AI isn’t going to replace human scriptwriters any time soon.
At least that’s the message the Writers Guild of America is sending to major Hollywood studios.
As artificial intelligence becomes more ubiquitous, the WGA has proposed a series of new rules to regulate the technology in film and television production.
The WGA, which is in the midst of contract negotiations with the Motion Picture and Television Producers Alliance, outlined its proposals in a series of posts on Twitter Wednesday.
The union said it is seeking assurances from major studios that AI-generated text cannot be used as source material or to rewrite work that is covered by the union’s contract; the work cannot be considered in determining writing credits; and that writers also cannot be assigned AI-generated material to adapt.
“They can make the writer aware of AI-generated content,” the WGA posted on its Twitter account. “But, like all research material, it has no role in the work covered by the guild, nor in the chain of title to intellectual property. It is important to note that AI software does not create anything. It generates a regurgitation of what is fed”.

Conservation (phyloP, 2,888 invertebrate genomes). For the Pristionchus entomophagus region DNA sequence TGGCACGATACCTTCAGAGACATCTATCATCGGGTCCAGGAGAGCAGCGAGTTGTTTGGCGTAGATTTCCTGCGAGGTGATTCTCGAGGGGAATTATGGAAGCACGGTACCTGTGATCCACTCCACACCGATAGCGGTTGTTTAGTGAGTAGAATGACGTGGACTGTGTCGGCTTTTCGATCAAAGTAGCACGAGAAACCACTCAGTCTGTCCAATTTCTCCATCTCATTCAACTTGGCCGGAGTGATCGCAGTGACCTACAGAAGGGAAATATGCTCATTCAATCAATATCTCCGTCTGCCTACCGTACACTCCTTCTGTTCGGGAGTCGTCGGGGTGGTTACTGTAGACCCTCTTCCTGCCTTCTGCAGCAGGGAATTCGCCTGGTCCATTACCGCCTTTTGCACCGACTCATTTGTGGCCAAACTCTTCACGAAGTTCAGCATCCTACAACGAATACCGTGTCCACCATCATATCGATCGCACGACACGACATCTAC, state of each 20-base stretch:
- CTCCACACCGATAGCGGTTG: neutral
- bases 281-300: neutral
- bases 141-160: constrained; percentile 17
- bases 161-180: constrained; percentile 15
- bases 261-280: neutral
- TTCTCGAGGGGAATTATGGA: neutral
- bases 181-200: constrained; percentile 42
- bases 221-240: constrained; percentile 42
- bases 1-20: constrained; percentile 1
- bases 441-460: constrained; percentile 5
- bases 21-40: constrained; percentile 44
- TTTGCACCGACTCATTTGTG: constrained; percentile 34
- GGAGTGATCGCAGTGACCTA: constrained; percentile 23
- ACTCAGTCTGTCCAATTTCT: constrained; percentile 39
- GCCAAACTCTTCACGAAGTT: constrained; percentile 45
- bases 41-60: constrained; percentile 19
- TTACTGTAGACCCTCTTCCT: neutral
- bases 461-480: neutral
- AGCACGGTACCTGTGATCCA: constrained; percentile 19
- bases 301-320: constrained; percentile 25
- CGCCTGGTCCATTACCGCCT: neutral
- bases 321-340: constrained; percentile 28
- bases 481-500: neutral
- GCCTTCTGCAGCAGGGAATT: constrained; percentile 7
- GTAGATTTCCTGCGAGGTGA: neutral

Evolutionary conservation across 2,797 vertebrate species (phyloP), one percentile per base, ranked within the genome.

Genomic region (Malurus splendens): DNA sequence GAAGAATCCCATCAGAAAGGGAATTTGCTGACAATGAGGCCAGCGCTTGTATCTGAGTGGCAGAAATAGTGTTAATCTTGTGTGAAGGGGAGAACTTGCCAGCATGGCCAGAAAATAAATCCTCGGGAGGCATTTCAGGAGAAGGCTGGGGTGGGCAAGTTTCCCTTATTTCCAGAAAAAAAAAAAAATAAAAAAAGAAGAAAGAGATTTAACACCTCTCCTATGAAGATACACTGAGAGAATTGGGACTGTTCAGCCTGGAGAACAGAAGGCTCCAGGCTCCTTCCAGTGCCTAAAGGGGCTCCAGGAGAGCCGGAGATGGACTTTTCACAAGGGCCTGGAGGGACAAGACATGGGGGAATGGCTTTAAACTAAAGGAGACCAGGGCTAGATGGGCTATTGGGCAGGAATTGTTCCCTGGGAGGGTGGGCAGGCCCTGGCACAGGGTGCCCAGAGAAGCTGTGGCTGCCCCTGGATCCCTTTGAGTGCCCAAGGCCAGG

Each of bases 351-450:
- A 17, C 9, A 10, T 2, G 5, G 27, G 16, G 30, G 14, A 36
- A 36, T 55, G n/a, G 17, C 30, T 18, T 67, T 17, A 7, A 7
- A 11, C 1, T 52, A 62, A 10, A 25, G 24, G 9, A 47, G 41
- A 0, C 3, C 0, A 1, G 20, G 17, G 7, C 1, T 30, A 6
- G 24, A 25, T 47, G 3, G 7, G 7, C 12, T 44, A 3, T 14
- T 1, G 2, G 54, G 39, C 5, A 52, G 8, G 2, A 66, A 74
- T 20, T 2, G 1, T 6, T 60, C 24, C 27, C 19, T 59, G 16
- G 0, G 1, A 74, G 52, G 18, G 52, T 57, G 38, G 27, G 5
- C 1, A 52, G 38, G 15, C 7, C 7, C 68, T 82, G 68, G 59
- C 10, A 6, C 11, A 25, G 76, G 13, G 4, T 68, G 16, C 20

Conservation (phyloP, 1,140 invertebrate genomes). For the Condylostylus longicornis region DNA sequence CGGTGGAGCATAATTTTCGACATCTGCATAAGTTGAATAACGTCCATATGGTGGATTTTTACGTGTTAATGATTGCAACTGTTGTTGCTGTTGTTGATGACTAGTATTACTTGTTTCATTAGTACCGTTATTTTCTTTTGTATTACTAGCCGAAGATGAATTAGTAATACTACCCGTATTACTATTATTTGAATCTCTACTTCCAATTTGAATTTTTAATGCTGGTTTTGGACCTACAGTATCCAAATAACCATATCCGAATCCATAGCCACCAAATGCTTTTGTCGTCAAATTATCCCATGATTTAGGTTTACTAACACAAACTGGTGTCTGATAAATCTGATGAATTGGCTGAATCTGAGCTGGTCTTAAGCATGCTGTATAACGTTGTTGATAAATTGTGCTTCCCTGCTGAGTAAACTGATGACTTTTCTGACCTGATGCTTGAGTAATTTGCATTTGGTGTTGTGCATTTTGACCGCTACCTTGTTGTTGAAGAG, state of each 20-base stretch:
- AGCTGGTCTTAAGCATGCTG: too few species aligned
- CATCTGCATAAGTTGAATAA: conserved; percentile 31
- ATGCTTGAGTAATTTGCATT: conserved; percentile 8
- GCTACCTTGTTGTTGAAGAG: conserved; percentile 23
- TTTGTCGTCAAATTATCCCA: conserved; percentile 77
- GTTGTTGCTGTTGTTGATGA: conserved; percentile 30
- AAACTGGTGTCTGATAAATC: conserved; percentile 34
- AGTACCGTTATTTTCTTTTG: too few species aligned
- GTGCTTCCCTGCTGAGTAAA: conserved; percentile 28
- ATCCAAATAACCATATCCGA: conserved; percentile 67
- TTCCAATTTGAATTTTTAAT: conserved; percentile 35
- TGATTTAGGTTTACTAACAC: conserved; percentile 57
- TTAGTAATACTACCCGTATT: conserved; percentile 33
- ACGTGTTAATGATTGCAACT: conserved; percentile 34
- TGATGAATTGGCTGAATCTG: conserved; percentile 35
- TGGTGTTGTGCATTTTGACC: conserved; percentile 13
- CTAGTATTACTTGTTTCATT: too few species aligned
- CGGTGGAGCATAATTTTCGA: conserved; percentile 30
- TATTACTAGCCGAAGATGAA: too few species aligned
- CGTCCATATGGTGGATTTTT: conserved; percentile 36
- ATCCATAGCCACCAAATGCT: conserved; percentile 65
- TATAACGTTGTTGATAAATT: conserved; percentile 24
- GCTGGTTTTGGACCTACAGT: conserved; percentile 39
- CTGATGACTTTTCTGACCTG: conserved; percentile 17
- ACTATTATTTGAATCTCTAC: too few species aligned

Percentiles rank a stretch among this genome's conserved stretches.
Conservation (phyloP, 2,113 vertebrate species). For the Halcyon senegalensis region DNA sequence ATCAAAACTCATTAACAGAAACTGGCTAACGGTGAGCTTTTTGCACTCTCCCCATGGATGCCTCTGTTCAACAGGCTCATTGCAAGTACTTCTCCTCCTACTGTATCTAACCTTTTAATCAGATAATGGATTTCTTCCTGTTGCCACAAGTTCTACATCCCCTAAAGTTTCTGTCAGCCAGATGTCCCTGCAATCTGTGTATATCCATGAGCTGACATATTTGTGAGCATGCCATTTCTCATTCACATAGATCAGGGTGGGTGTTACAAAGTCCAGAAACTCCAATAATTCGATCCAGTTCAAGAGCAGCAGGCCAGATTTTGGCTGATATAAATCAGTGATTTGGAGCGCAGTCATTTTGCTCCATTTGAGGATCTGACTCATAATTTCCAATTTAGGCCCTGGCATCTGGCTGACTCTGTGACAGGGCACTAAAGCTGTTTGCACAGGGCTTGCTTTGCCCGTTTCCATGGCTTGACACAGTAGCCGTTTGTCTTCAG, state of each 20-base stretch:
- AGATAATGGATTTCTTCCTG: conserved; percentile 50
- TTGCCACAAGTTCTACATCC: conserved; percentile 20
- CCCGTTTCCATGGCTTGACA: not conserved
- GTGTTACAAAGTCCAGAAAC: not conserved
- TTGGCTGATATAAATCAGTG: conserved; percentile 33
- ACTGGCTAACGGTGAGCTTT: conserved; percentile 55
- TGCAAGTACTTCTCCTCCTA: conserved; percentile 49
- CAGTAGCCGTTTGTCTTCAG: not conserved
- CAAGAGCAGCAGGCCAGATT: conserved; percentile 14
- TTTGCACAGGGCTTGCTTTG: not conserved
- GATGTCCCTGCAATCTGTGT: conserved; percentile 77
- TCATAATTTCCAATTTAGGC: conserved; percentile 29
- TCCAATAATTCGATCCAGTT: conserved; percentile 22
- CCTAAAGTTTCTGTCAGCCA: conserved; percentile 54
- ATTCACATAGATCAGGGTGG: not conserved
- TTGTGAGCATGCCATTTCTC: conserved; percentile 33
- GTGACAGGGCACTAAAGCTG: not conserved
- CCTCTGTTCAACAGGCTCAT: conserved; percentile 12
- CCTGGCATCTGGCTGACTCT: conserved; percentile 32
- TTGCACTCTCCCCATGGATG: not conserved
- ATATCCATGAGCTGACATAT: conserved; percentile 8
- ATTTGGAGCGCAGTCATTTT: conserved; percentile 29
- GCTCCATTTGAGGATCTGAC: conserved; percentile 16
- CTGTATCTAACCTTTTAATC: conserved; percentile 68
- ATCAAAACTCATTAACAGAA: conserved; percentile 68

The WGA previously included the issue of AI regulation in its so-called pattern of lawsuits filed against studios earlier this month.
The talks are being closely watched amid fears they could lead to a strike over disagreements over how writers should be compensated for their work that ends up on streaming platforms.
The two sides exchanged proposals ahead of talks that began Monday at the Sherman Oaks offices of AMPTP, which represents major studios and broadcasting companies. The first round of submissions is expected to last two weeks and then resume before the current three-year film and television contract expires on May 1.
The contract between the two parties already describes a writer as a person, but the union wants to make sure studios don’t use AI to circumvent their members.
“We’re going to make sure it’s clearly and explicitly stated that you can’t replace a writer with AI,” David Goodman, former WGA president and co-chair of the bargaining committee, told The Times in an interview last week.
The AMPTP was not immediately available for comment.